Trip-generation Rates: Innovations in Storm Water Infrastructure Funding

July 30, 2021

Climate change has increased the need to address aging storm water infrastructure, and trip-generation rates offer a  solution to fund improvements

Responding to and making appropriate adaptations for climate change is a pressing issue for local governments and one that will take a considerable amount of time, energy, and funding to tackle. When it comes to water utilities, especially in the instance of storm water, the unpredictable nature, size and frequency of storm events, plus impending sea level rise has put a strain on already aging infrastructure, requiring huge investments to address the problem. 
Relying upon funding methods of the past to pay for these investments isn’t going to cut it. In most cases and communities, an entire paradigm shift is going to be the only way forward. Using data like trip-generation rates to develop a hybrid model of assessing fees is an innovative and equitable solution that can benefit communities and just one example of ideas that are on the table. 

A New Approach to Storm Water Fees

Typically, storm water fees are determined by impervious areas—the footprint of property that cannot absorb water. These show up as part of monthly utility bills or yearly property tax assessments. Impervious areas block the natural infiltration of storm water into the ground and results in higher runoff that must be managed by the municipal storm  water system. Larger structures or more pavement usually leads to a higher fee assessed. While that may seem like a fair method of calculating fees, every city is different. Vertical development and high population densities have challenged the usual model of fee collection, exposing proportional benefit gaps among property types and usage.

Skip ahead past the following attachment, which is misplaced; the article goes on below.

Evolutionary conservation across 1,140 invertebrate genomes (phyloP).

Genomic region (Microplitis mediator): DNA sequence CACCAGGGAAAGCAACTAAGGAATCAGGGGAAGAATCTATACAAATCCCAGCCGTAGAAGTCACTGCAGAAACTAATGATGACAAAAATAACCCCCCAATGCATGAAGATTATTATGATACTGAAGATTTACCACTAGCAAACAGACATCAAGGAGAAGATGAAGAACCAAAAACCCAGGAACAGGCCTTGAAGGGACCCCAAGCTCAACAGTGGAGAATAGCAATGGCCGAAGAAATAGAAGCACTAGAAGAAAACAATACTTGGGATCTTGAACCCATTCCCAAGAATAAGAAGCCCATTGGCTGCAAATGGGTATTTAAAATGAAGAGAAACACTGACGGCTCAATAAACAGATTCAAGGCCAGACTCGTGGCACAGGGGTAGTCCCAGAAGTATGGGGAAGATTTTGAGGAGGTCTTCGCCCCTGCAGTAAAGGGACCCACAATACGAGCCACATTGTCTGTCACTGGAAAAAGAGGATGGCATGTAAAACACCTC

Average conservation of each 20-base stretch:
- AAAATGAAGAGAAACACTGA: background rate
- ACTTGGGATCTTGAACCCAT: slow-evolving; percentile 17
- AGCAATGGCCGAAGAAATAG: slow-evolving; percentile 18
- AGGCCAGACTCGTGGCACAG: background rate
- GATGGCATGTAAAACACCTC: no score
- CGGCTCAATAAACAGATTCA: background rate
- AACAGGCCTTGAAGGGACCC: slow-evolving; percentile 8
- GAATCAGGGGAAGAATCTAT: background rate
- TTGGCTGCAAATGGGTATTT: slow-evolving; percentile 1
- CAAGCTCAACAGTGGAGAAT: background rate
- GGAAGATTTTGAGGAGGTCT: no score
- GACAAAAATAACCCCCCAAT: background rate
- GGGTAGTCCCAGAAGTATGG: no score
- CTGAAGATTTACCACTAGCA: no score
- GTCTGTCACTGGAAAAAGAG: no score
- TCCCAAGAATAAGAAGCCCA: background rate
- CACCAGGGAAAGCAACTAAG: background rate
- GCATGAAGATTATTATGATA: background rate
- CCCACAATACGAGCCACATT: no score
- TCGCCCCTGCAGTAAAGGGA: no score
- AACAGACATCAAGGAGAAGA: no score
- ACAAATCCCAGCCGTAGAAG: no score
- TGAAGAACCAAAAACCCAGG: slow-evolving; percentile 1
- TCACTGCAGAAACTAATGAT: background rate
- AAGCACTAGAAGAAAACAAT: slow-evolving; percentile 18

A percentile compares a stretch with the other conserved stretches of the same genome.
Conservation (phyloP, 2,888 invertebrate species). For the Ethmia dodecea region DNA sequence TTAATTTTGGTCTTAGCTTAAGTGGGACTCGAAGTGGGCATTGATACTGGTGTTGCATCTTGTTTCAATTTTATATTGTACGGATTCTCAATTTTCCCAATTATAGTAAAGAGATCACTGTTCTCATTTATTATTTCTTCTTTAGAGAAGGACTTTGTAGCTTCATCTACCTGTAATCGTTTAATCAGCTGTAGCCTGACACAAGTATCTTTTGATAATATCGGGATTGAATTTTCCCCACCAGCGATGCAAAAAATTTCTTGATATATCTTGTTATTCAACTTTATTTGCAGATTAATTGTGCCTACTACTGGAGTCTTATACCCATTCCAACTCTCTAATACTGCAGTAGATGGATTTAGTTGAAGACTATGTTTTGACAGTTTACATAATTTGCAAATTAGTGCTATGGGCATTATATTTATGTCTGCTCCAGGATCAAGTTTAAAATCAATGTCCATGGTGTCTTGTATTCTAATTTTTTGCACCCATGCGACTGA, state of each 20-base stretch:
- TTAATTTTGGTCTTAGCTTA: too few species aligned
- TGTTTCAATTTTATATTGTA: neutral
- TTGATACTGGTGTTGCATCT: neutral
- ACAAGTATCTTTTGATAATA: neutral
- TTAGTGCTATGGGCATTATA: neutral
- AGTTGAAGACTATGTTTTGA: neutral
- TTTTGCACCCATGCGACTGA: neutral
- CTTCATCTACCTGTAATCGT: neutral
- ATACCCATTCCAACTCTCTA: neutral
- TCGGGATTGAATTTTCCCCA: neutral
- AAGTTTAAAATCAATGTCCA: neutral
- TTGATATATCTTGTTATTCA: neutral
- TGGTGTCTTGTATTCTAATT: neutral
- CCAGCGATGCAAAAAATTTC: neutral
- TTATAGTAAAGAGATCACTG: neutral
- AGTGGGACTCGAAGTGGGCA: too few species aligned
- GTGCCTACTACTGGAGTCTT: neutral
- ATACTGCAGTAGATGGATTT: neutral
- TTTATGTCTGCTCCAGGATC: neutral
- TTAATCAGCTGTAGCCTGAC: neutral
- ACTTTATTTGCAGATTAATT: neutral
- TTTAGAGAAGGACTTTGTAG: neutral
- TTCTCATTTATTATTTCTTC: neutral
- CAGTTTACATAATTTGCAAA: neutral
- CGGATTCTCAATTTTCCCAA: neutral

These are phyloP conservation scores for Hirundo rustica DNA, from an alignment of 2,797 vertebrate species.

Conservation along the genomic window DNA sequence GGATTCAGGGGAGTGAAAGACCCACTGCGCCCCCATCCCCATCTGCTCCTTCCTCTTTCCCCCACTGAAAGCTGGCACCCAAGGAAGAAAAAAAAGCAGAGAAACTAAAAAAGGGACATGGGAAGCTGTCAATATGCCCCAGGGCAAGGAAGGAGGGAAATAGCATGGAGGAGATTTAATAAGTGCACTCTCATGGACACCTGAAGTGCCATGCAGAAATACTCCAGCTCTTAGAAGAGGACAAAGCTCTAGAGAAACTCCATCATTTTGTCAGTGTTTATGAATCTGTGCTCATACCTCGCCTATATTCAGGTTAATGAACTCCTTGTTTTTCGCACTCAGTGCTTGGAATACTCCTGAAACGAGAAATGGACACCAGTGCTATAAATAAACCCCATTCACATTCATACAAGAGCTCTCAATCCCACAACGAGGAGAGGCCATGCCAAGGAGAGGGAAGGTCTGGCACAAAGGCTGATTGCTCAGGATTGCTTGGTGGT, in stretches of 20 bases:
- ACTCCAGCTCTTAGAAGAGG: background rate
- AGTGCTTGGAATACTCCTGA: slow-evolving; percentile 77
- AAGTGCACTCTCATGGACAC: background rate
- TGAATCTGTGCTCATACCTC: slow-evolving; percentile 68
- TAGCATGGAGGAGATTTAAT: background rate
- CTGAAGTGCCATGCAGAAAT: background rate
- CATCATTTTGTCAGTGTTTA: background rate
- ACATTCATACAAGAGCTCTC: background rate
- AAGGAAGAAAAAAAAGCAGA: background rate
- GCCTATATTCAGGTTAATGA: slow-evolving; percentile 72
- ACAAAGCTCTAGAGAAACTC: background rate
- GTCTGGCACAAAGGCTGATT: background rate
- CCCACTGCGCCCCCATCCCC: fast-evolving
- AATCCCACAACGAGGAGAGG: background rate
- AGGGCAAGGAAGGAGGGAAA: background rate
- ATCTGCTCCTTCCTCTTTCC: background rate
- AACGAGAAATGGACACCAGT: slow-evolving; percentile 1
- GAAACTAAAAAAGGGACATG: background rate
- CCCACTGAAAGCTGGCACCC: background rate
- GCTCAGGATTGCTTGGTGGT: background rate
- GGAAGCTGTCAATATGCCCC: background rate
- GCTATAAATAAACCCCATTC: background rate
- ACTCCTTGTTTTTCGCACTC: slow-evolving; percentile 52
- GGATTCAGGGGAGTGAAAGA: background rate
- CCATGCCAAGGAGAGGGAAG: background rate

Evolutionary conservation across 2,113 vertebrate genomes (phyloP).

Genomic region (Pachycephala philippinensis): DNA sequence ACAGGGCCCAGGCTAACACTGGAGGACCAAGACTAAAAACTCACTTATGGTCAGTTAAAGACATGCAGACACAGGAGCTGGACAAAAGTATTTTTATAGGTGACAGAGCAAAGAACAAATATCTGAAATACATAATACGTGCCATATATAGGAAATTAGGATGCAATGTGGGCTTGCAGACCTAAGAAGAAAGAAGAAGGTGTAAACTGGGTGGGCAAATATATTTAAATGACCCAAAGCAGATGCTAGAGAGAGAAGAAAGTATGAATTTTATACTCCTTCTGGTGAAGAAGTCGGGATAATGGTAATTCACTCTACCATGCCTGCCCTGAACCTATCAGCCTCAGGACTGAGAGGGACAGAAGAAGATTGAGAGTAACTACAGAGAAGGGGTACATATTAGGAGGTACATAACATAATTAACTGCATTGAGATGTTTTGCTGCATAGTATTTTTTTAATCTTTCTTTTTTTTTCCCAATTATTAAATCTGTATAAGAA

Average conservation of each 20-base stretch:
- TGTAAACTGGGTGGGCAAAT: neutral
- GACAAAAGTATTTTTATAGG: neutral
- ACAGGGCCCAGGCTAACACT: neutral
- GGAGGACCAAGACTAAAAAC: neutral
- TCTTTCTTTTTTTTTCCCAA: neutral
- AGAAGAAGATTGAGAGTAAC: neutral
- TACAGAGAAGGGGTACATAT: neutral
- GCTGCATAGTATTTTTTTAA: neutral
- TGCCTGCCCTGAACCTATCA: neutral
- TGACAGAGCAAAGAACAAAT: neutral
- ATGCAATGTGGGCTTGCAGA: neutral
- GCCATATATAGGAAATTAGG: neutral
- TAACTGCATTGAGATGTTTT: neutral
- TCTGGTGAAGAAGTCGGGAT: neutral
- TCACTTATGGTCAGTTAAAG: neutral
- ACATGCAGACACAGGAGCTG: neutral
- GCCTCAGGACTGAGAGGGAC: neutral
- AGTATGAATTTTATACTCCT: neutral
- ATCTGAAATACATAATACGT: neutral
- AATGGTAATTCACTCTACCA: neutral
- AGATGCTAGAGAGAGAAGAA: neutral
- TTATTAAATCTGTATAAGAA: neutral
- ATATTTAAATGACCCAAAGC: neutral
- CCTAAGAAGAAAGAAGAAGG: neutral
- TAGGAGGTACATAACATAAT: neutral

In Fort Lauderdale, Florida, for example, storm water issues have primarily affected roadways, forcing the city to focus its efforts on keeping roads clear and passable while enhancing the quality of storm water through street sweeping. The city’s fee structure did not accurately reflect benefits to residents of usable streets from storm water infrastructure. This meant much of the cost burden fell on a smaller fraction of the city’s residents, while the benefits are accrued more broadly. Working with city officials, Stantec developed a hybrid model using a trip-generation rate component for storm water fees that would better reflect the estimate of a given plot’s roadway use and create a more equitable system.

What is Trip Generation?

The Institute of Transportation Engineers creates trip-generation rates from extensive survey data.They estimate the average number of daily trips a parcel generates. A single-family home averages around 9 trips per day, while a gas station averages 845 trips per thousand square feet of store. Commercial properties generate trips due to the high activity that takes place on the land. This, in turn, leads to a greater benefit of clear and passable roads than a similar size plot generating fewer trips. Additionally, trip-generation rates are measured in one of two units: 1) the building square footage, or 2) the number of trip demand units (dwelling units). Those two measurements consider a parcel’s whole development, including the vertical built environment. This change is a significant contrast to traditional measurements that only considered impervious areas, which is basically a 2D variable.